Oh Cargill, when you aren’t recalling millions of pounds of tainted turkey meat, you’re giving your customers bad news about the rising price of corn sweeteners.
While municipalities around the country continue to talk smack about sugary drinks, often while trying to slap a hefty tax on the beverages, the pop industry has been fighting back in the courtroom.
Even though the news was leaked back in early April that (Pepsi would be trying out a mid-calorie cola called Pepsi Next), the company has only just now gotten around to confirming the drink’s existence, along with the fact that it will begin testing Pepsi Next in Iowa and Wisconsin starting next month.
PepsiCo has rolled out what it deems a “social” vending machine, which allows customers to buy drinks for friends, who receive a redemption code by text and use it to pick up their soda at any other social vending machine. The machine also has a “Random Acts of Refreshment” mode, just in case you really want to give a complete stranger in another city a can of Pepsi.
Last year, the Corn Refiners Association began a campaign to rebrand controversial sweetener high fructose corn syrup (HFCS) as “corn sugar.” Well that has managed to rankle the folks behind non-corn sugar, who say it is false advertising and have now taken their complaint to a U.S. District Court.
Is a packet of sugar a sweet dose of death? A big article in the New York Times Magazine recently explored how sugar might be a secret scourge destroying our health. And for the purposes of this discussion, there is no distinction between regular sugar and HFCS – for these researchers it’s all toxic. Why?
Pepsi “Throwback,” a version made with real sugar instead of high-fructose corn syrup, will has been upgraded from “limited time” to “permanent,” the sodamaker announced on its Facebook wall. No more driving down to Mexico or waiting for Passover to snatch some up. You can now enjoy the all-natural sugary pick-me-up beverage as an occasional treat and compliment to your favorite nutritious meals and snacks all year-round.
Even though there is already a zero-calorie diet version of Dr. Pepper, the soda company is thinking about releasing a 10-calorie version and is testing it out at stores in a handful of markets around the country.
Adding fuel to the HFCS vs. sugar fire, a new study claims that not only does the actual amount of sugar in a sweetened beverage vary wildly from what the nutritional information says, but that drinks sweetened with High-Fructose Corn Syrup contain significantly more fructose than had been expected.
A few weeks back, Coca-Cola informed us that there is no distinguishable difference in taste between Coke made with High-Fructose Corn Syrup and Coke made with cane sugar. But when we asked the people at Pepsi the same question, they had a very different answer.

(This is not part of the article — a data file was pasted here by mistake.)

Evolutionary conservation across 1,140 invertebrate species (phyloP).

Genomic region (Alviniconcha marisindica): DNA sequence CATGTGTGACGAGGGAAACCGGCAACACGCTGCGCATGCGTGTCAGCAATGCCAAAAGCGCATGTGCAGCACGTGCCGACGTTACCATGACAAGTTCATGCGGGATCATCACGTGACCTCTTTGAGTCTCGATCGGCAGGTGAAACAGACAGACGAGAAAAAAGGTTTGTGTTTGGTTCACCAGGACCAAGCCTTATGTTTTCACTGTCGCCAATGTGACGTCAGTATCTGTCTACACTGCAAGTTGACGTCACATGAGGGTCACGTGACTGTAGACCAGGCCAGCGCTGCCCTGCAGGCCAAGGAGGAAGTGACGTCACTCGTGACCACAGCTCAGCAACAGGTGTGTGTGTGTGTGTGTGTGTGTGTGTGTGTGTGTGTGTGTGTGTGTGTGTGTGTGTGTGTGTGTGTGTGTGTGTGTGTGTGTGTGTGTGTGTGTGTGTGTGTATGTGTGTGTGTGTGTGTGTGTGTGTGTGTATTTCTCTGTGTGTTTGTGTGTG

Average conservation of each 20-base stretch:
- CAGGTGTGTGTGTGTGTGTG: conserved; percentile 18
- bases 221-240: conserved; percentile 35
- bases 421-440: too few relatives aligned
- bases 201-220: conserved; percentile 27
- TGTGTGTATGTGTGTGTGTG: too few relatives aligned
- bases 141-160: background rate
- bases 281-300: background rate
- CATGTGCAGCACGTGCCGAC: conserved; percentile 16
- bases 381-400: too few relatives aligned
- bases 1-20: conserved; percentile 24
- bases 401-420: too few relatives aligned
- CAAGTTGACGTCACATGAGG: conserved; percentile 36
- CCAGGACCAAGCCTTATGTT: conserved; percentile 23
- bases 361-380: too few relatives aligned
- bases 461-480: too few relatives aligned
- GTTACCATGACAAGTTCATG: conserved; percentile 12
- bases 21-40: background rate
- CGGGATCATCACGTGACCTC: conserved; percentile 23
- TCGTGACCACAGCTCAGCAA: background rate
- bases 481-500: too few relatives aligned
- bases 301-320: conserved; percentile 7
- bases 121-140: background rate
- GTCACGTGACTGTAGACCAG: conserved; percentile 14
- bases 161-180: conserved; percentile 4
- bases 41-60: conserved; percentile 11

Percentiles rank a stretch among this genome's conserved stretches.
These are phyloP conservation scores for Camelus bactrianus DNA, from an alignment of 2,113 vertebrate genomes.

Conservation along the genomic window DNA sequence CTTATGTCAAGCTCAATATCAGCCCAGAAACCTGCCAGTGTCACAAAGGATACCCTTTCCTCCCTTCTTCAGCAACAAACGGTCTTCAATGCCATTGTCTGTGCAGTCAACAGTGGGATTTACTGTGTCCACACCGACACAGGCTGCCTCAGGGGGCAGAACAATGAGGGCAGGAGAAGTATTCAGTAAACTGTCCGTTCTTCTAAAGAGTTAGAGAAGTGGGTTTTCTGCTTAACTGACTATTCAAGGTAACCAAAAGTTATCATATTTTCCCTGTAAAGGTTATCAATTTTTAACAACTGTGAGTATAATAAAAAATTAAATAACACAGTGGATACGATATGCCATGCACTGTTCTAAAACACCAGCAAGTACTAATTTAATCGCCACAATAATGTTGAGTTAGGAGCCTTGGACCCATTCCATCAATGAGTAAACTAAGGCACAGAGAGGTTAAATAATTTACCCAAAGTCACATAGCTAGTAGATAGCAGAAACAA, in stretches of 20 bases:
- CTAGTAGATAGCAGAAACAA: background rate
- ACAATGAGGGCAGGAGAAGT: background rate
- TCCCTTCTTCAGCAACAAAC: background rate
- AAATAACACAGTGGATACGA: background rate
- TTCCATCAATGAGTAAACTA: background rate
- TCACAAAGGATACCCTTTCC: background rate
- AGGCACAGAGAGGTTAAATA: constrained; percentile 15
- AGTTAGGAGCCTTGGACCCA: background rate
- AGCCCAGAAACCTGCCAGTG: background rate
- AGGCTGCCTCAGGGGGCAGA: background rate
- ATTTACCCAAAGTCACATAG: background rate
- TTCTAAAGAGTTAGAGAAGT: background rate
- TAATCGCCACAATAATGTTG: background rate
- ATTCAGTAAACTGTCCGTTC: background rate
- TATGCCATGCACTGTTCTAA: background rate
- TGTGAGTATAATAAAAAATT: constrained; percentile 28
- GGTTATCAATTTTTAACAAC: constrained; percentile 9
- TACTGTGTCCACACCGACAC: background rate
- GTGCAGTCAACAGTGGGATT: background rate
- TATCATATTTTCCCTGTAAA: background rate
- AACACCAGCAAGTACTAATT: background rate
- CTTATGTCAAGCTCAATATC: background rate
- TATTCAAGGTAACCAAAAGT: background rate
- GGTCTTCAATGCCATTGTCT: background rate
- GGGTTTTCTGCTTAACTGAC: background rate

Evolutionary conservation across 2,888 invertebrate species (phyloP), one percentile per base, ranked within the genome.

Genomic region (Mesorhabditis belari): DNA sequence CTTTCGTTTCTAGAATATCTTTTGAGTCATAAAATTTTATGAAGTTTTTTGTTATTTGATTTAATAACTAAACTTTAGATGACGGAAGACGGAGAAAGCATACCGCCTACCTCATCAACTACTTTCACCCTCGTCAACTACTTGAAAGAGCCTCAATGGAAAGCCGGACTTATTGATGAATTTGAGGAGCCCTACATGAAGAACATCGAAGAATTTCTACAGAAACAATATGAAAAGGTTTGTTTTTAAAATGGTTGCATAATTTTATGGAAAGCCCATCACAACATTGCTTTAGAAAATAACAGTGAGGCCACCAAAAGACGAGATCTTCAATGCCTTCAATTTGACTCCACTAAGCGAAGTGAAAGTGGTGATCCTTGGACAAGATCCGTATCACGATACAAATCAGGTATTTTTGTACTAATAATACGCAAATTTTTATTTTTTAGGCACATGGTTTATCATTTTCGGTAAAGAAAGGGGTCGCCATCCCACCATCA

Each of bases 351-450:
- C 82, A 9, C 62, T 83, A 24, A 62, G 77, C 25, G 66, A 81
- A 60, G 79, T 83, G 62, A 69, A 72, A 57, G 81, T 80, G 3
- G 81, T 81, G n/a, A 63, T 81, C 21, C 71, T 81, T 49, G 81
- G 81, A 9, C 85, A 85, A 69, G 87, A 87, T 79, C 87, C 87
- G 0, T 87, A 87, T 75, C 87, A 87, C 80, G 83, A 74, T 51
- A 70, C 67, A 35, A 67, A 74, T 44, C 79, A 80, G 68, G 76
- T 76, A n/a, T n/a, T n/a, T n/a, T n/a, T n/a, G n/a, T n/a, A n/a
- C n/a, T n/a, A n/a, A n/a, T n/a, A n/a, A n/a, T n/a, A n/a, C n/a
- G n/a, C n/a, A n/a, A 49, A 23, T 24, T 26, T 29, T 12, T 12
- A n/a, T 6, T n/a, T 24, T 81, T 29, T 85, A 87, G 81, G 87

For years, Sierra Mist has toiled in the shadow of Sprite. But as we reported last month, PepsiCo is hoping to give the lemon-lime drink a competitive edge by replacing HFCS with real sugar and changing the name to Sierra Mist Natural. In an effort to win people over to their product, PepsiCo plans on giving away at least 10 million cans of the drink to Walmart shoppers this weekend.
Perhaps it’s the glass bottles. Or it could be the lack of high fructose corn syrup. Maybe it just tastes better. Whatever the reason, a growing number of folks on the north side of the Rio Grande are drinking Coca Cola bottled in Mexico.
It looks like it’s not just our waistlines that are getting larger from consuming a ton of High Fructose Corn Syrup. A new study shows that pancreatic cancer cells find fructose much easier to metabolize than glucose, making it easier for the cancer cells to grow, divide and multiply.
If you’re a real sugar fan and you spot a really old looking can of Dr. Pepper at your grocery store in the next few weeks, you might want to stock up. To celebrate its 125th anniversary, the soda brand is going retro with its can designs — and its sweetener.
Passover might not be starting until next week, but Coca Cola has already begun distributing 2-liter bottles of its kosher formula, which replaces high fructose corn syrup with sugar, to stores around the country. I know because I’ve got some chilling in the fridge.
Do Americans feel strongly enough about high fructose corn syrup to seek out food without it? Will anyone go out of their way and pay extra to find soda or ketchup without the controversial corn-based sweetener? AdAge reports that some companies are removing it from their products, but have discovered that marketing the change without alienating consumers who weren’t aware of or simply don’t care about the presence of HFCS poses unique problems.
The grocery shrink ray has struck bags of sugar in two different parts of the country. Bags that a rational consumer would assume contain five pounds of sugar–since they’ve contained five pounds of sugar for as long as most Americans can remember–now contain four pounds of sugar. Somehow, we don’t think that grocers are doing this as an effort to reduce Americans’ sugar consumption.
As part of its ongoing efforts to “help consumers balance calories consumed with calories expended,” Coca-Cola plans to roll out a 90-calorie can later this year. The 7.5-ounce can will include about 5 1/2 teaspoons of sugar (or high-fructose corn syrup), and may sell for about 50 cents per can.